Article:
This blog explores the history of Phoenix, Arizona and a little bit of Los Angeles and San Francisco, California. This blog is not supported by advertising, it's supported by the generosity of my patrons on Patreon. Thank you!

Alpha Williams, a little girl in old-time Phoenix - 1906


Let's time-travel back to Phoenix in 1906 and see it through the eyes of Alpha Williams, who was six at the time. That's her in the photo up there, sitting on her horse, Blackie.

Alpha Williams (on the right) on Blackie

Alpha wasn't rich or famous, and she's exactly the kind of person who interests me the most in Phoenix history. I myself am not rich or famous, I'm just an ordinary person living in Phoenix, so when I want to imagine what old-time Phoenix was like, I like to try to see things through other people's eyes. Let's do that, let's look at Phoenix through her eyes.

And let's start with her nose. Yes, let's start with what it smells like to her. She's next to the OK Livery Stable, so there were a LOT of horses. And that means the smell of, well, you know. As a modern person from the city, I would probably be horrified by the stench. She would say, "What smell?" Because like all people who live around something like that, you get used to it. If she time-traveled to my suburban neighborhood today she would probably be nauseated by the smell of burning gasoline, which is everywhere, and I don't notice.

John and Eulala Williams at the OK Livery in 1906

Let's take a closer look at her parents, John and Eula. John is wearing a vest, because that's how men carried stuff in their pockets in those days. He looks like he's holding up a horse whip in his right hand, which is something that we often forget about nowadays, and the reigns are in his left hand. My best guess is that he's wearing his fancy "go to meeting hat" for the photo. His wife is wearing a typical "Victorian" style dress, high collar, and with her hair pulled up. The Victorian era technically ended with the death of Queen Victoria, in 1901, but as an era it's usually considered up until World War I.

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Alpha Williams at Tempe Normal School (ASU) in 1921. She's towards the bottom of the article.

Alpha Williams graduated from the Tempe Normal School (which is now called ASU) in 1921. It was a teacher's college at the time, and she went on to become a teacher at Creighton School. She is listed as Alpha Rudd (Noel Rudd was her husband).

Alpha Rudd teaching 1st Grade at Creighton School 1926-27

Alpha Rudd died in 1987 and is buried at Resthaven Cemetery in Glendale, which is at 63rd Avenue and Northern, in Glendale, just south of where I'm writing this right now.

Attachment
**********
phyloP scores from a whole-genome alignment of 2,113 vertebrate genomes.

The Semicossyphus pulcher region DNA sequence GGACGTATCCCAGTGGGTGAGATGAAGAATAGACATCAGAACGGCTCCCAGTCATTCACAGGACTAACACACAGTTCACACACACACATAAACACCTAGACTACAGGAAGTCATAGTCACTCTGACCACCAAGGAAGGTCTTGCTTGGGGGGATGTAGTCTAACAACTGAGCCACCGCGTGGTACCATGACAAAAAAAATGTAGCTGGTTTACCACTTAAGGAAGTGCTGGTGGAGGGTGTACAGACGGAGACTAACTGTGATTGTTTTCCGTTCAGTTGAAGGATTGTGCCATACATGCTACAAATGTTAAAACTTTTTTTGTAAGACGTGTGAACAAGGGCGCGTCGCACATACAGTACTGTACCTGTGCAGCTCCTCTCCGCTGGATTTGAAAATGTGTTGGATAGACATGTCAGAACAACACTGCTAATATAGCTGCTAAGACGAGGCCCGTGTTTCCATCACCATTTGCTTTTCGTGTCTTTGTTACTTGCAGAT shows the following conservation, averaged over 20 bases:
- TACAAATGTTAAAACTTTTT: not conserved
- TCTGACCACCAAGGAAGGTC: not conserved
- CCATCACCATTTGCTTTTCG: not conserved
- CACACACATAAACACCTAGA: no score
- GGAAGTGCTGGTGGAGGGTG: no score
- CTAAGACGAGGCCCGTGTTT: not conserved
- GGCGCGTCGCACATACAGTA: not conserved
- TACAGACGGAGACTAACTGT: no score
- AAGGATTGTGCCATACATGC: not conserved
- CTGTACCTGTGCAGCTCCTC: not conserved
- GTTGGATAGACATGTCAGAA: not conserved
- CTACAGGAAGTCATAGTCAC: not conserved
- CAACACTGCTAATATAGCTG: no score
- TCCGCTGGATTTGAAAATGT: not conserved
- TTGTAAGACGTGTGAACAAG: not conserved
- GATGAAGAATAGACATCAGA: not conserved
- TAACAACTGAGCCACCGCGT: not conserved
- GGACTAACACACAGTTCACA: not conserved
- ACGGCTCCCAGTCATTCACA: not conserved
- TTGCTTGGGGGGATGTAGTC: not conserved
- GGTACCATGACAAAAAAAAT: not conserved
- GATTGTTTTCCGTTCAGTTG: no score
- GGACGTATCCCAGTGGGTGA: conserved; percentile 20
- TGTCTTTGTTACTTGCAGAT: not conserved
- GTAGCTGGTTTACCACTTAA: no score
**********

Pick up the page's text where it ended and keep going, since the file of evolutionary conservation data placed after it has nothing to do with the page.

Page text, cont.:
The frustration of renaming streets in the Phoenix, Arizona area


If you've lived in the Phoenix area for a few years, you've seen changes, lots of changes. New buildings appear, freeways, that sort of thing. And while it all takes some getting used to, there's nothing more frustrating that the renaming of streets.

Phoenix has been renaming its streets since it began, in 1870, and up to as recently as the 1960s, the cites around it have been renaming their streets to kinda match up. And sometimes it does, and sometimes it doesn't.

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Phoenix has always been a patchwork trying to weave itself together. From the time the first additions were added to Phoenix (we call them subdivisions now) there was confusion. The neighborhoods that were built miles away from Phoenix (some as far north as McDowell Road!) didn't pay much attention to making their street names match up with the street names many miles away. So as the city grew together, there had to be renaming. You can still see it to this day, by going to Avondale, where there is still a Central Avenue and Van Buren. I don't know about you, but I don't consider Avondale to be anything except more of the Phoenix metro area. If I plug in Central and Van Buren on my GPS, I still have to be careful to note if I'm going to Phoenix, or Avondale. Go take a look on Google maps if you don't believe me, I'll wait.

And that's the reason for most of the renaming, to get the valley to fit together, and to make it the wonderfully easy grid that it is now (yeah, I know with a few dumb exceptions!). But it was really bad for the nice people of Glendale, Arizona. They had to live through it twice.

In the 1920 article at the top of this post, Glendale is preparing for free mail delivery, something we take for granted now. And all they needed to do was to make it less confusing for the postal carriers, so they made their first effort to clean up the tangle that the naming of the streets had been before that. Personally, I'm OK with Washington being renamed to Glendale Avenue, and Meridian changing to Central. But A, B, C streets must have been something the old-timers protested, and tried not to use. Of course, most of the streets in Glendale changed to match up with Phoenix in the 1960s, which is why Central changed to 59th Avenue. Of course Glendale never did change Olive to Dunlap, which shows civic pride, but is very confusing for people who want to take the exact same exit on the I-17 as on the 101.

1957 map of Glendale, Arizona.

As someone who collects old photos, and maps, of the Phoenix area, I'm fascinated by the many changes of the street names. Mostly I can figure stuff out, but I'm still having difficulty with Scottsdale streets pre-1970s - I'm working on that!

So when I see an old photo and get an old address, I still usually have to do a lot of work to figure out where it was. The names have changed!